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When Summer Fades, Skin Concerns Remain
By: Abby Penning
Posted: August 31, 2011, from the September 2011 issue of GCI Magazine.
page 4 of 6Once products are established for a market, brands also face the challenge of getting the word out about the new products and break through the clutter. “The best way for the [brand owner] to reach the target customers is through a well-designed package with an easy-to-dispense lid or cap that can be removed and [that includes] appropriate, well-written copy on the label with a message that speaks directly to the target consumer,” Epstein says. “The marketing, less technical approach seems to work best when the story is told with pictures and bullet-point summaries. The appearance of skin before and after treatment, and how long the improvement took, is very impressive. Our most successful technical presentations are loaded with relevant biological pathways and data from well-conducted studies that confirm the marketing story.”
Packaging remains a vital consumer connection point, a fact that isn’t lost in sun care. “Kiehl’s has very direct and clear packaging, and they work hard to present their product message in a straightforward and direct way right on the label,” says Geyer, and Pastorkovich notes, “We consistently hear that it’s very easy to get confused in the retail skin care setting. The women we’ve talked to say, ‘When I get to the shelf, I can’t tell what’s right for me.’ So when we are developing our products and packaging, we work hard to clearly convey the message about the ingredients and what they do, and what kinds of problems they target.”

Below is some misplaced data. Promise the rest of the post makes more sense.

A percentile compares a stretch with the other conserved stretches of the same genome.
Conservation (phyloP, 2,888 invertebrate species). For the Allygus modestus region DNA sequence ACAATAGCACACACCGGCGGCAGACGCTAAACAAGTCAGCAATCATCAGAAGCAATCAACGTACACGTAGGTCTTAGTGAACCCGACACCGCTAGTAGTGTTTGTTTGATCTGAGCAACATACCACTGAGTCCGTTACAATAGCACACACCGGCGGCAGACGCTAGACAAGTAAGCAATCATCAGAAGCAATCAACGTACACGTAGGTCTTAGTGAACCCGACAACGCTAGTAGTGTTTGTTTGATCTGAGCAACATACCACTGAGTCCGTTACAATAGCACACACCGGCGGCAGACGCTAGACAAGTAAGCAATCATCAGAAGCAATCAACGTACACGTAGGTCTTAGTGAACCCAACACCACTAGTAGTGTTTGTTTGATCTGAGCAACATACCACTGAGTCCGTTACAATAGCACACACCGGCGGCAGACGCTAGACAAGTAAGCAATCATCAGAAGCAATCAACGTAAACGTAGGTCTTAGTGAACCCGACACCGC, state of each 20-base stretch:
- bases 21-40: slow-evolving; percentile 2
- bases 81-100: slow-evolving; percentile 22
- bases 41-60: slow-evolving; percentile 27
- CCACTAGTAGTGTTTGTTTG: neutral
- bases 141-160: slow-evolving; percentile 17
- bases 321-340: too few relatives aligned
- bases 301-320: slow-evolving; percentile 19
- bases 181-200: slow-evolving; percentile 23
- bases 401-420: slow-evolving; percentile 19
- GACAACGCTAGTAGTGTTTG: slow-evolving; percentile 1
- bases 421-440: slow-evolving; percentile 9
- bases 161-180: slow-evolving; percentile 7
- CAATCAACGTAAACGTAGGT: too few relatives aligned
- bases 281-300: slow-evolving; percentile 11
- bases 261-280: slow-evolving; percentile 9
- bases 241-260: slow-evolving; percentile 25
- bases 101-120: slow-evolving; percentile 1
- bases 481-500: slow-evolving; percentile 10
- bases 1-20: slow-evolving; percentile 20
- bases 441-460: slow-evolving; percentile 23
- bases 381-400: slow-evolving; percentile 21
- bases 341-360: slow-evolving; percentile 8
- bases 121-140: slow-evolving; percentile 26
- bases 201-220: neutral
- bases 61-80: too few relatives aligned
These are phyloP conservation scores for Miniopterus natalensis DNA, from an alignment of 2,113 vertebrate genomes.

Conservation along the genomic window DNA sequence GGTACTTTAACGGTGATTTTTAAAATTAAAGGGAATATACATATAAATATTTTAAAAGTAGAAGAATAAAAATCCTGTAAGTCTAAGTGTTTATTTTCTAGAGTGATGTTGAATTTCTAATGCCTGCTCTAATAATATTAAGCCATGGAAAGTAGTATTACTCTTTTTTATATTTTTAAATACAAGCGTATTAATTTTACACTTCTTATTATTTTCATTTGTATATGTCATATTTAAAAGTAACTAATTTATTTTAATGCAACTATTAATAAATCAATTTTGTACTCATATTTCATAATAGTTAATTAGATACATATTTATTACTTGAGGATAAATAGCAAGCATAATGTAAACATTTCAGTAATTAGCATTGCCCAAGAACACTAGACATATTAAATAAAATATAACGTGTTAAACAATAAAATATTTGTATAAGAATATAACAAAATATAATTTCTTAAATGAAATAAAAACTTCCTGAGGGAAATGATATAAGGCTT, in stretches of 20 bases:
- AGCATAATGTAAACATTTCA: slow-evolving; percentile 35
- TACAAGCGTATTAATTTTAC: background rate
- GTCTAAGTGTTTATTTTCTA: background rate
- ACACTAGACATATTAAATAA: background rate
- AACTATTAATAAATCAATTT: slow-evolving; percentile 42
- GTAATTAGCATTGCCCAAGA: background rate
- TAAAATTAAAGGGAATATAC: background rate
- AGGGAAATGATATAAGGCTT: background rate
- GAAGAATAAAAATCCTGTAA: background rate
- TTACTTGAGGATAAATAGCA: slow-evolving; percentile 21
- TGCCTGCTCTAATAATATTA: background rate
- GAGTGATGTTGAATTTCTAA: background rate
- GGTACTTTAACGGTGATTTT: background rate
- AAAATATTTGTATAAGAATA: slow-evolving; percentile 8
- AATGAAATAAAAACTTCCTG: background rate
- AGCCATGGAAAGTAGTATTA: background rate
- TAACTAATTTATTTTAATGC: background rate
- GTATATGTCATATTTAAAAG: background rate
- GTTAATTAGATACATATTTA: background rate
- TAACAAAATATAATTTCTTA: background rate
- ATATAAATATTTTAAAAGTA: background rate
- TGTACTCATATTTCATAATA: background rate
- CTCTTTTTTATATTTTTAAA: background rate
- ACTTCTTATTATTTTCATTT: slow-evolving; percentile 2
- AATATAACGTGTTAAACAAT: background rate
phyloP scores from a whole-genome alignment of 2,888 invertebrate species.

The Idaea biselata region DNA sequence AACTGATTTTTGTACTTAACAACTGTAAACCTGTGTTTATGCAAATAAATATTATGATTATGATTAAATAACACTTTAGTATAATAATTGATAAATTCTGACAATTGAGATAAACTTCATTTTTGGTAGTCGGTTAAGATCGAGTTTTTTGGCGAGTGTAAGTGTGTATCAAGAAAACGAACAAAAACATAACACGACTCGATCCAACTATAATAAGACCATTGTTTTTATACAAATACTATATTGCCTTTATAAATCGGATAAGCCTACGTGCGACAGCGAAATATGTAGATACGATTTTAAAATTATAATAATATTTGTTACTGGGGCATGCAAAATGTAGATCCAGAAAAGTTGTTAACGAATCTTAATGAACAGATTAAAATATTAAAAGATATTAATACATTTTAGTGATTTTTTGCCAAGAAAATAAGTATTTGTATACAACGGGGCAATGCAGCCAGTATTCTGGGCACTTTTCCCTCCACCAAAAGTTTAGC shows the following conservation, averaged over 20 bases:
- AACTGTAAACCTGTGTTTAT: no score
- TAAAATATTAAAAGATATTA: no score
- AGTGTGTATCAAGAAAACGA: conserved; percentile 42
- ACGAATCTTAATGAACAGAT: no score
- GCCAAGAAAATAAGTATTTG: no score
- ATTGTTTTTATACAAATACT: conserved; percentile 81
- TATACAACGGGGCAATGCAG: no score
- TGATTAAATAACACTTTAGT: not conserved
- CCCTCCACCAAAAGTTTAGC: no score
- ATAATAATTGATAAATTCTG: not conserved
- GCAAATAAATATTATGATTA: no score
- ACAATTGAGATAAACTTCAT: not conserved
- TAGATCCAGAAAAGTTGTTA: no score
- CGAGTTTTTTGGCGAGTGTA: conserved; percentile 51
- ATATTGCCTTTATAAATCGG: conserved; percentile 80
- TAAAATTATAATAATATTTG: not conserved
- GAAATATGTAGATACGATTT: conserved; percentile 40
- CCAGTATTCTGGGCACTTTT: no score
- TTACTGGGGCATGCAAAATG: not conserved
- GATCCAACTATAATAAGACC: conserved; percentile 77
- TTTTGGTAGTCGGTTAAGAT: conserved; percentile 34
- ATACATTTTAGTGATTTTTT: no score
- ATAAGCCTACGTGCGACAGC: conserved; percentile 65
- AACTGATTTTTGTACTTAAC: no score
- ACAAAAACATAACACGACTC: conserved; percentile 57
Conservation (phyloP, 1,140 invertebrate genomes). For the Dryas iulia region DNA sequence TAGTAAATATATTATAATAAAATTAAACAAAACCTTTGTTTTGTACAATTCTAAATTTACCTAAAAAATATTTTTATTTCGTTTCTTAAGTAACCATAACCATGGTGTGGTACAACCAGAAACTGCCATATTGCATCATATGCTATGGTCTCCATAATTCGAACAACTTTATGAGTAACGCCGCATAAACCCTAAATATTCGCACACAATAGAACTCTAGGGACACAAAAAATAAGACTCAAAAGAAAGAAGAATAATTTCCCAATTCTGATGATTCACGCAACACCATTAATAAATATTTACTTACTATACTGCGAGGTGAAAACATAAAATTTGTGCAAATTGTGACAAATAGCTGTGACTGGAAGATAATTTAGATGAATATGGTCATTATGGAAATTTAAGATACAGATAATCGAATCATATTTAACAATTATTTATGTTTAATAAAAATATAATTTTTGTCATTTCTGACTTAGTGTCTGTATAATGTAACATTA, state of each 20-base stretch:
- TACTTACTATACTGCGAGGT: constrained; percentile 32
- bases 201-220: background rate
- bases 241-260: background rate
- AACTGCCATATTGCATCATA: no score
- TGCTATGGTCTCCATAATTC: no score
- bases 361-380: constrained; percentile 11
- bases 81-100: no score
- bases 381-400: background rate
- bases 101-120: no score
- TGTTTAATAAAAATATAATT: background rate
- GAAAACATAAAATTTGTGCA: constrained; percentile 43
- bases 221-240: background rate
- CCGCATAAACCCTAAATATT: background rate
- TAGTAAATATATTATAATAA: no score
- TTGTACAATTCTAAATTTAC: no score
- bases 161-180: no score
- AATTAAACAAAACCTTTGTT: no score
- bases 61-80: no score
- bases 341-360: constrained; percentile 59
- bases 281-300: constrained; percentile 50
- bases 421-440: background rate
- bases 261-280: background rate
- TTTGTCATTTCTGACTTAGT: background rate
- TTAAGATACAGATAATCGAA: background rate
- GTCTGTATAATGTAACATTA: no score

It is often well-educated retailers and salespeople that aid in the education of consumers, too. “The team of customer representatives and educators in the Kiehl’s stores are highly trained and work carefully with consumers to match appropriate products with the skin care needs and concerns of their patrons,” notes Geyer, and O’Hanlon also speaks to the importance of education. “The key for Darphin is working through educating,” she says. “Finding a solution for the problem is our platform, our key to success.
“There are multiple types of consumers and different types of lifestyles,” O’Hanlon continues on about reaching target markets. “It’s about finding the best way to interact with our consumers, to discover how our products fit into their regimen and continuously work to meet their demands.”
Lavian says Dermelect also tries to develop products that cross designations. “We don’t try to pigeonhole customers into specific categories,” he says. “We want our customers to be satisfied, and that is also about having the right, reasonable expectations. If you have 30 years of sun damage, there’s no 30-day quick fix with a topical treatment, but you do need to start somewhere, and that’s where a good product comes in.”